Label: Shout Factory
Release Date: July 15, 2014
Buy at Amazon
Film: D+ / Video: C / Audio: C- / Extras: B
1982’s Deadly Eyes has all the hallmarks of a cheap, exploitative horror movie. It establishes itself with a scientific lecture on adaptation before defining its main cast as a bunch of horny high school kids. Then it leaps across town to a dock where steroid-infused corn simply sits out in the open as a health inspector notes its rodent infestation but not, as it happens, the fact that these rats are ‘roided-up freaks of nature. When the food supply is destroyed, the rats, naturally, begin to eat people.
Oh, I’m sorry, I should have mentioned: the rats are played by costumed dachshunds.
There is something perennially fascinating about the way bad horror movies unfold. Scripts always seem to operate like they were crudely translated from another language, retaining the basics of narrative movement and human speech but…off, somehow. Everything is rushed, yet each scene drags on interminably, convinced that its absurd monsters are scary and that an overbearing score can induce suspense with nothing to back it up. Rats are always introduced with a burst of sound that resembles a shriek, yet whatever jolt it might contain is ruined by the head-scratching sound effects used to make the rats “speak,” a cross between pig squeals and big-cat roars.
People speak to each other like students perfunctorily reciting lines they were made to speak by a teacher. Confronted by the lust of cheerleader Trudy (Lisa Langlois), teacher and basketball coach Paul Harris (Sam Groom), standing naked after taking a shower in the gym, talks to her so casually that you’d almost think these were his normal office hours. Teenagers in general discuss sex like the promiscuous strawmen of various judgmental literature, a few shots of drug use away from simply bringing Go Ask Alice to life.
In no way is this a good film, but the sheer nonsense of it is compelling in its clumsiness. Watching a bunch of rats that are obviously dogs visibly tear at the masks on their face as Scatman Crothers bleeds out is something I can genuinely call a singular experience. Maybe it’s because this is a Canadian movie, but everyone involved seems to be in on how absurd it is without incessantly winking at the camera. That doesn’t excuse the stiffness of the venture, with its oddly-paced script, wooden performances or indifferent direction from Enter the Dragon-helmer Robert Clouse, all of which are tedious no matter the level of irony behind them. But if Scream Factory can sometimes revive films that might have been just fine staying dead, Deadly Eyes is certainly entertaining garbage.
Scream Factory occasionally puts forward some great transfers, but it’s more than understandable that they do not give obscure, minor titles like this the royal treatment. Deadly Eyes doesn’t exactly sparkle on Blu-Ray, but why on Earth would it? Lines, scratches and a perpetually soft image define the transfer, but it nonetheless looks clearer than I imagine it ever has, with decent black levels and consistent flesh tones. Audio is a similarly mixed bag, with the irritating score and rat sound effects pushed loud in the mix and dialogue often left muffled, even when there are no competing sounds.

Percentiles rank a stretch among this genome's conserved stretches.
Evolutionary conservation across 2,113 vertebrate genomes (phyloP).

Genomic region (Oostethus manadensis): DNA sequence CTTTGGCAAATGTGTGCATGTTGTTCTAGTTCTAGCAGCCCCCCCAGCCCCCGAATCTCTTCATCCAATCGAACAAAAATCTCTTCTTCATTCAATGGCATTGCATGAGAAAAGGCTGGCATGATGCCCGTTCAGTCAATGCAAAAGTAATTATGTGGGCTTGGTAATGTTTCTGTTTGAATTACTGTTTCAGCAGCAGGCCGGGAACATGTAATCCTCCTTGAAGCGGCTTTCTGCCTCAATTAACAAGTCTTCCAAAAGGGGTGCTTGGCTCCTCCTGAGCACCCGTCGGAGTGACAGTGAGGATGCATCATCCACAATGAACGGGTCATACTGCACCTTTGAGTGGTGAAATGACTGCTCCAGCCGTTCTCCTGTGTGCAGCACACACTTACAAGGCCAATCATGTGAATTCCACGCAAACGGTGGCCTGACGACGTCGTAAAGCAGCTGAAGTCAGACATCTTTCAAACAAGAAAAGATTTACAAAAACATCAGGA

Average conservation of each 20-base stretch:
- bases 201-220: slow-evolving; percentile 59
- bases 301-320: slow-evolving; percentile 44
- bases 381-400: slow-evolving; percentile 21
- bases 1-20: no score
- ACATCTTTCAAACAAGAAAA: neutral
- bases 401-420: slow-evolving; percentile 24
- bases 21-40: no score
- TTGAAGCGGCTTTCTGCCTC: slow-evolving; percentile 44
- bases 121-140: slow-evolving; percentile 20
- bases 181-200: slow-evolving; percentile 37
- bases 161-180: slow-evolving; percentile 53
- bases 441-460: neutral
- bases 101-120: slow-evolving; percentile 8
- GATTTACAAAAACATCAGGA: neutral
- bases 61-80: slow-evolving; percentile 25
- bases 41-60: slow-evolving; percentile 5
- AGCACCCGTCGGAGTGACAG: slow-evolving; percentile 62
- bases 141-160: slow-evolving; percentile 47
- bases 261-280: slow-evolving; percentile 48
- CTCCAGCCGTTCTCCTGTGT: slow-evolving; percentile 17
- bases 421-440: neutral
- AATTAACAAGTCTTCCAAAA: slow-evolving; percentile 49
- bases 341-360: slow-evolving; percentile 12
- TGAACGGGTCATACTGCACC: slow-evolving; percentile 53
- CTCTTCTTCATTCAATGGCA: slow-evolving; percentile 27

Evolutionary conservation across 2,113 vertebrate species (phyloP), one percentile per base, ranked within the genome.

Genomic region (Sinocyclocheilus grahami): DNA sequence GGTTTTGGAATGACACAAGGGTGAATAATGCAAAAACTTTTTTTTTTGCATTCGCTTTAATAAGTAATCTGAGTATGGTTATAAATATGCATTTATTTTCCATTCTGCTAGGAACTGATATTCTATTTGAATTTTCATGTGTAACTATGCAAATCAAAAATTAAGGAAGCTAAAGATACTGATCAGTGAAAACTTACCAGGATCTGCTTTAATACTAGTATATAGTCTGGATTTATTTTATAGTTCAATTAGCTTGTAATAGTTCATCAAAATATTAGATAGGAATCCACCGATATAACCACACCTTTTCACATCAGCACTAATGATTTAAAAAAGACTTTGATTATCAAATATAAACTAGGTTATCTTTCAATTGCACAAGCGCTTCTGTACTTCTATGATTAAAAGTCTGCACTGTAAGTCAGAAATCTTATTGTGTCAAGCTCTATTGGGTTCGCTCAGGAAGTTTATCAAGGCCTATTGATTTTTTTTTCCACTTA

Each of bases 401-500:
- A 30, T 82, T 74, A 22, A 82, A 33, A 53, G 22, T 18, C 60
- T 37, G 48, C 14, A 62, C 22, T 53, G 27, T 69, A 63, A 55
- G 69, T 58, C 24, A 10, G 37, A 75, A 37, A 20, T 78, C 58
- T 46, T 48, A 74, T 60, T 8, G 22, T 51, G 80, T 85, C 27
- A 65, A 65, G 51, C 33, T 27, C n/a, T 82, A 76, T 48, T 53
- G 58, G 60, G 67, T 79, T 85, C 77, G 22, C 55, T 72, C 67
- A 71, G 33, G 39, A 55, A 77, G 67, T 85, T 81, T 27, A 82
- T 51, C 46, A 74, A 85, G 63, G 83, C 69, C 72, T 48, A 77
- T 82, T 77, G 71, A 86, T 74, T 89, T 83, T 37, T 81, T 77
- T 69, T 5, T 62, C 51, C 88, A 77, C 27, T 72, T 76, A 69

The unexpectedly rewarding extras kick off with a featurette on the film’s laughable rat effects that spirals into a broader making-of documentary. Overall, it’s standard featurette material, but it reveals a sense of humor on behalf of everyone that supports the idea that no one took this too seriously, and it’s worth watching just for effects artist Alec Gillis to drop the bombshell that he went from dressing up dogs on this movie to helping come up with the dog-hybrid xenomorph from David Fincher’s Alien 3.
A batch of interviews with actors and crew are also included, none more interesting than that of Lisa Langlois, who plays Trudy. There’s often something tragic about the new interviews Scream Factory conducts for its releases: for every self-aware “star,” there’s always someone who uses this platform to stage the Inside the Actors Studio episode of their dreams. That’s somewhat the case here, but by far the most fascinating extra is an interview with Lisa Langlois, who starts off dropping knowledge that raises hackles until she starts listing credits with Claude Chabrol, John Huston, Hal Ashby, and a long, fantastic anecdote of nearly getting the Sarah Connor part in The Terminator. She offers tidbits about exploitative nude scenes, hard-earned experience, and she even closes out by encouraging young filmmakers and creatives to contact her on social media. It’s one of the best interviews I’ve seen Scream Factory get to date.
Richard Clouse’s entertainingly terrible rat film gets a modest A/V transfer but is elevated by a solid set of extras.